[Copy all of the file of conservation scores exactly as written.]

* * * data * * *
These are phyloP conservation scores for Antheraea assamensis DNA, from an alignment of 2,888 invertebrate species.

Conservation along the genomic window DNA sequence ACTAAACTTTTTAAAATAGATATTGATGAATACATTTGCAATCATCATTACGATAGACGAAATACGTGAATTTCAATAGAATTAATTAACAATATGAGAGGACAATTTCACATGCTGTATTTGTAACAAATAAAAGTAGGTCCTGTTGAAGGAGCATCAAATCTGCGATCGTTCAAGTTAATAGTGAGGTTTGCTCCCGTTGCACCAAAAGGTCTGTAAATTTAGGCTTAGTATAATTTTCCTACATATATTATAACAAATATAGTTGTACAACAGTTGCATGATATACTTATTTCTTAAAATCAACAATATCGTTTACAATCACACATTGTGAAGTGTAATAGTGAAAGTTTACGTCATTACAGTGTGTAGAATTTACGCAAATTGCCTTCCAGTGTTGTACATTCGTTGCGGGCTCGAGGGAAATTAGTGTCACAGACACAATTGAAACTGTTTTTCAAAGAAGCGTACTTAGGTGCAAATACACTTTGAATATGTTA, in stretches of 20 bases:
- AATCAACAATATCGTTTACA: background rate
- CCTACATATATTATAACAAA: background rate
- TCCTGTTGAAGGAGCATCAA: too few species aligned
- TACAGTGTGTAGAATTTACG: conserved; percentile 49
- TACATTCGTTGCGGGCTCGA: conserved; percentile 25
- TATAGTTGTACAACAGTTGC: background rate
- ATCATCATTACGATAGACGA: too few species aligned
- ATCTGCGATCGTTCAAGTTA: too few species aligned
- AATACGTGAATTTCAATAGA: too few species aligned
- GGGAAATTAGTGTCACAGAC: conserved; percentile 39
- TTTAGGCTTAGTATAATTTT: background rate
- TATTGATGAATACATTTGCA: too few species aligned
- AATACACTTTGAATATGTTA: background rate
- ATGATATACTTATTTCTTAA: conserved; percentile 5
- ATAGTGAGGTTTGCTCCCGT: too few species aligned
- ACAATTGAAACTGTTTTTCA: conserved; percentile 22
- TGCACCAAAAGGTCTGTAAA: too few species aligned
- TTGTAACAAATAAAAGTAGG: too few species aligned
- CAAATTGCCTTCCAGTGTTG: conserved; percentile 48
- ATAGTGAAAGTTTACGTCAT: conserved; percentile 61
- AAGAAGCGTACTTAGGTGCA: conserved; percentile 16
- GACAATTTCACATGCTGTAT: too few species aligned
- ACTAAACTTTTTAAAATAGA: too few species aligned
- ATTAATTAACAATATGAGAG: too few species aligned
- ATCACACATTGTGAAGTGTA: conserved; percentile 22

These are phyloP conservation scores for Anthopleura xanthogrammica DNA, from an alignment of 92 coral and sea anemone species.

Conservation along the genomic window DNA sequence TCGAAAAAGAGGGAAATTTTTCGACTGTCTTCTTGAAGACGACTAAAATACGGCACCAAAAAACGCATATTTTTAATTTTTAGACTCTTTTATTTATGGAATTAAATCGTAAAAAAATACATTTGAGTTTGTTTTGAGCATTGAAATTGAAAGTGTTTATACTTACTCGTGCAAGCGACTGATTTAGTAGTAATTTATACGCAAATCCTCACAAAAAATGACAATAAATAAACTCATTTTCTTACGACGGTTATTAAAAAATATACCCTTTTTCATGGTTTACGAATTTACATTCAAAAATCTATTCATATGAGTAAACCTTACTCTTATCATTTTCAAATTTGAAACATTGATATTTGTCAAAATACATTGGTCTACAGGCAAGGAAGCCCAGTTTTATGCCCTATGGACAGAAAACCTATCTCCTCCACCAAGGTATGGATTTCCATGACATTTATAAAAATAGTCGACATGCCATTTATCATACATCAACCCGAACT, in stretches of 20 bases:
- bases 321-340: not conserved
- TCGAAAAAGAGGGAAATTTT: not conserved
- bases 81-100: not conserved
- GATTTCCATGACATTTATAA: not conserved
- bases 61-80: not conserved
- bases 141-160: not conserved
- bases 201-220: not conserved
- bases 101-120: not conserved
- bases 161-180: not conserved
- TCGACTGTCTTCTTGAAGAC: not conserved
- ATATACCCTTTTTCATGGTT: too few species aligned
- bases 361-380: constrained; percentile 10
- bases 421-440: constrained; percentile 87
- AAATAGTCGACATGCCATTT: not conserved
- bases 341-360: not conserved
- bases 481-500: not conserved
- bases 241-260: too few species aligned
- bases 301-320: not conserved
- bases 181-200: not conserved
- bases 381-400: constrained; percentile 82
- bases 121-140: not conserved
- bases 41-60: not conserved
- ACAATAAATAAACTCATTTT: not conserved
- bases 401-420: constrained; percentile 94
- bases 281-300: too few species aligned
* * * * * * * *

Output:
These are phyloP conservation scores for Antheraea assamensis DNA, from an alignment of 2,888 invertebrate species.

Conservation along the genomic window DNA sequence ACTAAACTTTTTAAAATAGATATTGATGAATACATTTGCAATCATCATTACGATAGACGAAATACGTGAATTTCAATAGAATTAATTAACAATATGAGAGGACAATTTCACATGCTGTATTTGTAACAAATAAAAGTAGGTCCTGTTGAAGGAGCATCAAATCTGCGATCGTTCAAGTTAATAGTGAGGTTTGCTCCCGTTGCACCAAAAGGTCTGTAAATTTAGGCTTAGTATAATTTTCCTACATATATTATAACAAATATAGTTGTACAACAGTTGCATGATATACTTATTTCTTAAAATCAACAATATCGTTTACAATCACACATTGTGAAGTGTAATAGTGAAAGTTTACGTCATTACAGTGTGTAGAATTTACGCAAATTGCCTTCCAGTGTTGTACATTCGTTGCGGGCTCGAGGGAAATTAGTGTCACAGACACAATTGAAACTGTTTTTCAAAGAAGCGTACTTAGGTGCAAATACACTTTGAATATGTTA, in stretches of 20 bases:
- AATCAACAATATCGTTTACA: background rate
- CCTACATATATTATAACAAA: background rate
- TCCTGTTGAAGGAGCATCAA: too few species aligned
- TACAGTGTGTAGAATTTACG: conserved; percentile 49
- TACATTCGTTGCGGGCTCGA: conserved; percentile 25
- TATAGTTGTACAACAGTTGC: background rate
- ATCATCATTACGATAGACGA: too few species aligned
- ATCTGCGATCGTTCAAGTTA: too few species aligned
- AATACGTGAATTTCAATAGA: too few species aligned
- GGGAAATTAGTGTCACAGAC: conserved; percentile 39
- TTTAGGCTTAGTATAATTTT: background rate
- TATTGATGAATACATTTGCA: too few species aligned
- AATACACTTTGAATATGTTA: background rate
- ATGATATACTTATTTCTTAA: conserved; percentile 5
- ATAGTGAGGTTTGCTCCCGT: too few species aligned
- ACAATTGAAACTGTTTTTCA: conserved; percentile 22
- TGCACCAAAAGGTCTGTAAA: too few species aligned
- TTGTAACAAATAAAAGTAGG: too few species aligned
- CAAATTGCCTTCCAGTGTTG: conserved; percentile 48
- ATAGTGAAAGTTTACGTCAT: conserved; percentile 61
- AAGAAGCGTACTTAGGTGCA: conserved; percentile 16
- GACAATTTCACATGCTGTAT: too few species aligned
- ACTAAACTTTTTAAAATAGA: too few species aligned
- ATTAATTAACAATATGAGAG: too few species aligned
- ATCACACATTGTGAAGTGTA: conserved; percentile 22

These are phyloP conservation scores for Anthopleura xanthogrammica DNA, from an alignment of 92 coral and sea anemone species.

Conservation along the genomic window DNA sequence TCGAAAAAGAGGGAAATTTTTCGACTGTCTTCTTGAAGACGACTAAAATACGGCACCAAAAAACGCATATTTTTAATTTTTAGACTCTTTTATTTATGGAATTAAATCGTAAAAAAATACATTTGAGTTTGTTTTGAGCATTGAAATTGAAAGTGTTTATACTTACTCGTGCAAGCGACTGATTTAGTAGTAATTTATACGCAAATCCTCACAAAAAATGACAATAAATAAACTCATTTTCTTACGACGGTTATTAAAAAATATACCCTTTTTCATGGTTTACGAATTTACATTCAAAAATCTATTCATATGAGTAAACCTTACTCTTATCATTTTCAAATTTGAAACATTGATATTTGTCAAAATACATTGGTCTACAGGCAAGGAAGCCCAGTTTTATGCCCTATGGACAGAAAACCTATCTCCTCCACCAAGGTATGGATTTCCATGACATTTATAAAAATAGTCGACATGCCATTTATCATACATCAACCCGAACT, in stretches of 20 bases:
- bases 321-340: not conserved
- TCGAAAAAGAGGGAAATTTT: not conserved
- bases 81-100: not conserved
- GATTTCCATGACATTTATAA: not conserved
- bases 61-80: not conserved
- bases 141-160: not conserved
- bases 201-220: not conserved
- bases 101-120: not conserved
- bases 161-180: not conserved
- TCGACTGTCTTCTTGAAGAC: not conserved
- ATATACCCTTTTTCATGGTT: too few species aligned
- bases 361-380: constrained; percentile 10
- bases 421-440: constrained; percentile 87
- AAATAGTCGACATGCCATTT: not conserved
- bases 341-360: not conserved
- bases 481-500: not conserved
- bases 241-260: too few species aligned
- bases 301-320: not conserved
- bases 181-200: not conserved
- bases 381-400: constrained; percentile 82
- bases 121-140: not conserved
- bases 41-60: not conserved
- ACAATAAATAAACTCATTTT: not conserved
- bases 401-420: constrained; percentile 94
- bases 281-300: too few species aligned